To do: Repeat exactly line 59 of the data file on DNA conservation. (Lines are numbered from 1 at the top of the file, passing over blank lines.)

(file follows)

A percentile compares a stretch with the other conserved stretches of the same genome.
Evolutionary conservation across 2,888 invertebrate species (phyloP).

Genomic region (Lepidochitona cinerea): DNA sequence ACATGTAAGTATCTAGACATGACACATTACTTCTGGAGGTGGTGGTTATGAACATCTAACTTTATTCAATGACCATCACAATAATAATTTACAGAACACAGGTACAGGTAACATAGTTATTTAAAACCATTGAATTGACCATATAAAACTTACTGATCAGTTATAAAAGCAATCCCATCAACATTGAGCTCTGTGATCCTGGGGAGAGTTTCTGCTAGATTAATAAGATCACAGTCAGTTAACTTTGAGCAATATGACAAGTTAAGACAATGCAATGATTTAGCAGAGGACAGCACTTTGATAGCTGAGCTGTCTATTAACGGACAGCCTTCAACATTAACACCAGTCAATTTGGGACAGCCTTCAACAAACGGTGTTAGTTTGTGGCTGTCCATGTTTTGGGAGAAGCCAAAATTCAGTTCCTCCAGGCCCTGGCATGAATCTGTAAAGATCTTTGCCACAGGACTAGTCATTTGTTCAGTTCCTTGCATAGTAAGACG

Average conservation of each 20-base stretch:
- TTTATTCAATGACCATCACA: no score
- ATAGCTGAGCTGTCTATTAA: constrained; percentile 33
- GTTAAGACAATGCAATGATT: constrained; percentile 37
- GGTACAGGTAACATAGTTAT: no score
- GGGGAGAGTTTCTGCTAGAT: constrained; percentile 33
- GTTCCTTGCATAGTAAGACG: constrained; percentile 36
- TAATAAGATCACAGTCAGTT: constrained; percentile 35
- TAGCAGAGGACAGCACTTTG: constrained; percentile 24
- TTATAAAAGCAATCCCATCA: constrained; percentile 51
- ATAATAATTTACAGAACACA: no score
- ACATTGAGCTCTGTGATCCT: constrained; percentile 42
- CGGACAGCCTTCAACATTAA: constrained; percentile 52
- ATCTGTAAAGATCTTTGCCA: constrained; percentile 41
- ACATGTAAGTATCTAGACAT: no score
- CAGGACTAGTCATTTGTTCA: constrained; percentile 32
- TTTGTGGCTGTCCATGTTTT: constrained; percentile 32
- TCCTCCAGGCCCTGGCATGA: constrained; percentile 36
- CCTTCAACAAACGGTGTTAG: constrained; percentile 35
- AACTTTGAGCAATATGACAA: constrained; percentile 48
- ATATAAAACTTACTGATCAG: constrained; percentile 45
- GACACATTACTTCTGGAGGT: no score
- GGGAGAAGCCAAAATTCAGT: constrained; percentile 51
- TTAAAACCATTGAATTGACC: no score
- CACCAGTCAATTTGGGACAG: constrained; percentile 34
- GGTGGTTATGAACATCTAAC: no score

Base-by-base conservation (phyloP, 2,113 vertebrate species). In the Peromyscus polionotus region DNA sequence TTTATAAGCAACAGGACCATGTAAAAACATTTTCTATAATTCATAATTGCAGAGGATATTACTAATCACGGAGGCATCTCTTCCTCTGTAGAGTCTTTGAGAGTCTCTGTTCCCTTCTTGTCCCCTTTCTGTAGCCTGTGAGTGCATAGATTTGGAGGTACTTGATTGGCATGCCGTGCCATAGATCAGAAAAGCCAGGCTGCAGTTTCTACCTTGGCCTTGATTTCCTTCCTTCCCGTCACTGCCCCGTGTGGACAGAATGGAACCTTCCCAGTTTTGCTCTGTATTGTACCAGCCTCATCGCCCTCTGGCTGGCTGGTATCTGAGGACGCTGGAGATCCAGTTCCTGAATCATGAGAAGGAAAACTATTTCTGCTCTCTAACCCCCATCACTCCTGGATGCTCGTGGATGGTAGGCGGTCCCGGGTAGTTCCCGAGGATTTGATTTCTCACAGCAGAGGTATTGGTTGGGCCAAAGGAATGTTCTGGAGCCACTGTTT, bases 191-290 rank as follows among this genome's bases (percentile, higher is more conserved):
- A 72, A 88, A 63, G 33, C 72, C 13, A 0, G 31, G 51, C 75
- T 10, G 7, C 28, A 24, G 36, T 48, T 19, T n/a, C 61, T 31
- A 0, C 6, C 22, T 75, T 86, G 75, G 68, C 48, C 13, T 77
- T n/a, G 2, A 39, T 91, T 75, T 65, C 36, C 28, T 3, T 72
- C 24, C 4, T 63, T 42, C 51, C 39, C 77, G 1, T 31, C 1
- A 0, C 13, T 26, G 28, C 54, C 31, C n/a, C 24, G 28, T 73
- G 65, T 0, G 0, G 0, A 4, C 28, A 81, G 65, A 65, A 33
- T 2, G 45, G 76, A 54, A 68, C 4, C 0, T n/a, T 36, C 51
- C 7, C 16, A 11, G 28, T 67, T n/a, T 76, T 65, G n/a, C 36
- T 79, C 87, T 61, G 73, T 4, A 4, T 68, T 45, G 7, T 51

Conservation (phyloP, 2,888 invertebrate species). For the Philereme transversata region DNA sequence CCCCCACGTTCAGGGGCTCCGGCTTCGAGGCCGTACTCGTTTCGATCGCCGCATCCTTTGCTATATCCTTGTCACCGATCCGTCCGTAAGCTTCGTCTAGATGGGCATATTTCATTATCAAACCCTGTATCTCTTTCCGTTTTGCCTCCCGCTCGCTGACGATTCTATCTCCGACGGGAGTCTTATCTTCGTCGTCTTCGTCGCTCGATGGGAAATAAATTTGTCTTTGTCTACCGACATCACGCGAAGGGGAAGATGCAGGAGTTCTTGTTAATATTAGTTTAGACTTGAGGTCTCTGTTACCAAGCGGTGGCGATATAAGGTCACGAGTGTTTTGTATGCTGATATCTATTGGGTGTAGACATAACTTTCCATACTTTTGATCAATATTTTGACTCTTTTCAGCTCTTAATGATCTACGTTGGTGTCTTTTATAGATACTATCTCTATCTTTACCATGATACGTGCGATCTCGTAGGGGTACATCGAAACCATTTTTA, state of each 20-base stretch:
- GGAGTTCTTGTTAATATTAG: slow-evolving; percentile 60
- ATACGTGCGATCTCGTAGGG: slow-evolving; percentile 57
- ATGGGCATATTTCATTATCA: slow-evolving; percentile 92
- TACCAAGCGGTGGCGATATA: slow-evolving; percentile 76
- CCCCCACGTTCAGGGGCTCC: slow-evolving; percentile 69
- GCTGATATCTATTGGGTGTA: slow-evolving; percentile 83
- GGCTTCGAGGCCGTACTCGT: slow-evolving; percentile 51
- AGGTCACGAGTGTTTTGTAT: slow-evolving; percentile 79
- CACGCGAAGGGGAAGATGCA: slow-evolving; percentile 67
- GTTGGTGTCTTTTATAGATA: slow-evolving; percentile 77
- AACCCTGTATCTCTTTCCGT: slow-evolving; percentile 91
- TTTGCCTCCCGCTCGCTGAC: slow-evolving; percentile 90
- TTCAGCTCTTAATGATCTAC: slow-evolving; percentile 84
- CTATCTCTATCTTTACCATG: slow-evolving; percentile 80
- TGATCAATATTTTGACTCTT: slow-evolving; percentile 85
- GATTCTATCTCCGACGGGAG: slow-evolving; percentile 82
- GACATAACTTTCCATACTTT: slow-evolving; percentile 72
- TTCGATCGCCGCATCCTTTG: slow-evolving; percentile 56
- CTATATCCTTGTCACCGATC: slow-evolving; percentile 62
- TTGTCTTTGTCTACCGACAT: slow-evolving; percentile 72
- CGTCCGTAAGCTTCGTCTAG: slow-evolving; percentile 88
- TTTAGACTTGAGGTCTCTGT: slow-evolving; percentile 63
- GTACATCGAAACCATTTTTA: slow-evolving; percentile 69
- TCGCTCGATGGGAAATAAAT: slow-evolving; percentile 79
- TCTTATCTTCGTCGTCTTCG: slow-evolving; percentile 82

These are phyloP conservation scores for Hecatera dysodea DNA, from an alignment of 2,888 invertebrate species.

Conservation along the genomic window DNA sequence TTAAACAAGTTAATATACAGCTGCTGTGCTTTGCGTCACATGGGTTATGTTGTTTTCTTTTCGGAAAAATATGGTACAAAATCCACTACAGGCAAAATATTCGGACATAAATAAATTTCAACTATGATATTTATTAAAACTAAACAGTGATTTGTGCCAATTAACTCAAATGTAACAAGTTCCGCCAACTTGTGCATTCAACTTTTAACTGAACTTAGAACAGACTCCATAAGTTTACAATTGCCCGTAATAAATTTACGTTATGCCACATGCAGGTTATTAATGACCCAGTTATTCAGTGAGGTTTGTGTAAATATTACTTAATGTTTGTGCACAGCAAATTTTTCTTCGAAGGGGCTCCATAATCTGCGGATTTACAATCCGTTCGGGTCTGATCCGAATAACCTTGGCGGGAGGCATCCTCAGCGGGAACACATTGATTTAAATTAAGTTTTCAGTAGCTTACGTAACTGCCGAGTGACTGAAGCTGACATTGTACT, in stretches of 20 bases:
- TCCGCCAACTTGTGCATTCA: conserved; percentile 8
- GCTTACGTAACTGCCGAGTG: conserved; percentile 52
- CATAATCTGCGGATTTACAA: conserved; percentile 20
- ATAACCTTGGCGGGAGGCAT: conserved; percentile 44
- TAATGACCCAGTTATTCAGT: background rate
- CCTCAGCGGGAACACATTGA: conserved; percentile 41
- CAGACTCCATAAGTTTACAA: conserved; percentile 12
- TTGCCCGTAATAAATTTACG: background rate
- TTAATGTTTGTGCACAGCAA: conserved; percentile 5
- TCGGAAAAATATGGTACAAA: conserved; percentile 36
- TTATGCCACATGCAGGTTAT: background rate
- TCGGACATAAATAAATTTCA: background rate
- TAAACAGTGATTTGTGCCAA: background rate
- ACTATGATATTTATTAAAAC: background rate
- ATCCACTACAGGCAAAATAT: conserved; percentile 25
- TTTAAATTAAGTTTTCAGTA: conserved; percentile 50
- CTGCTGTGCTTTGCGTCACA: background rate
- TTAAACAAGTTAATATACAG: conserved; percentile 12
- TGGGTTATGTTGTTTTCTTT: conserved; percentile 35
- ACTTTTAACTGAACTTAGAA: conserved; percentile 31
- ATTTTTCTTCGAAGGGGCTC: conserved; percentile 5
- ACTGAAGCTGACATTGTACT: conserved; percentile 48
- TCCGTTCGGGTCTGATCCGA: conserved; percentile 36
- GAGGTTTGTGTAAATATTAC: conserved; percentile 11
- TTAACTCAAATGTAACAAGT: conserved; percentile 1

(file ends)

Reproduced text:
- TTCGATCGCCGCATCCTTTG: slow-evolving; percentile 56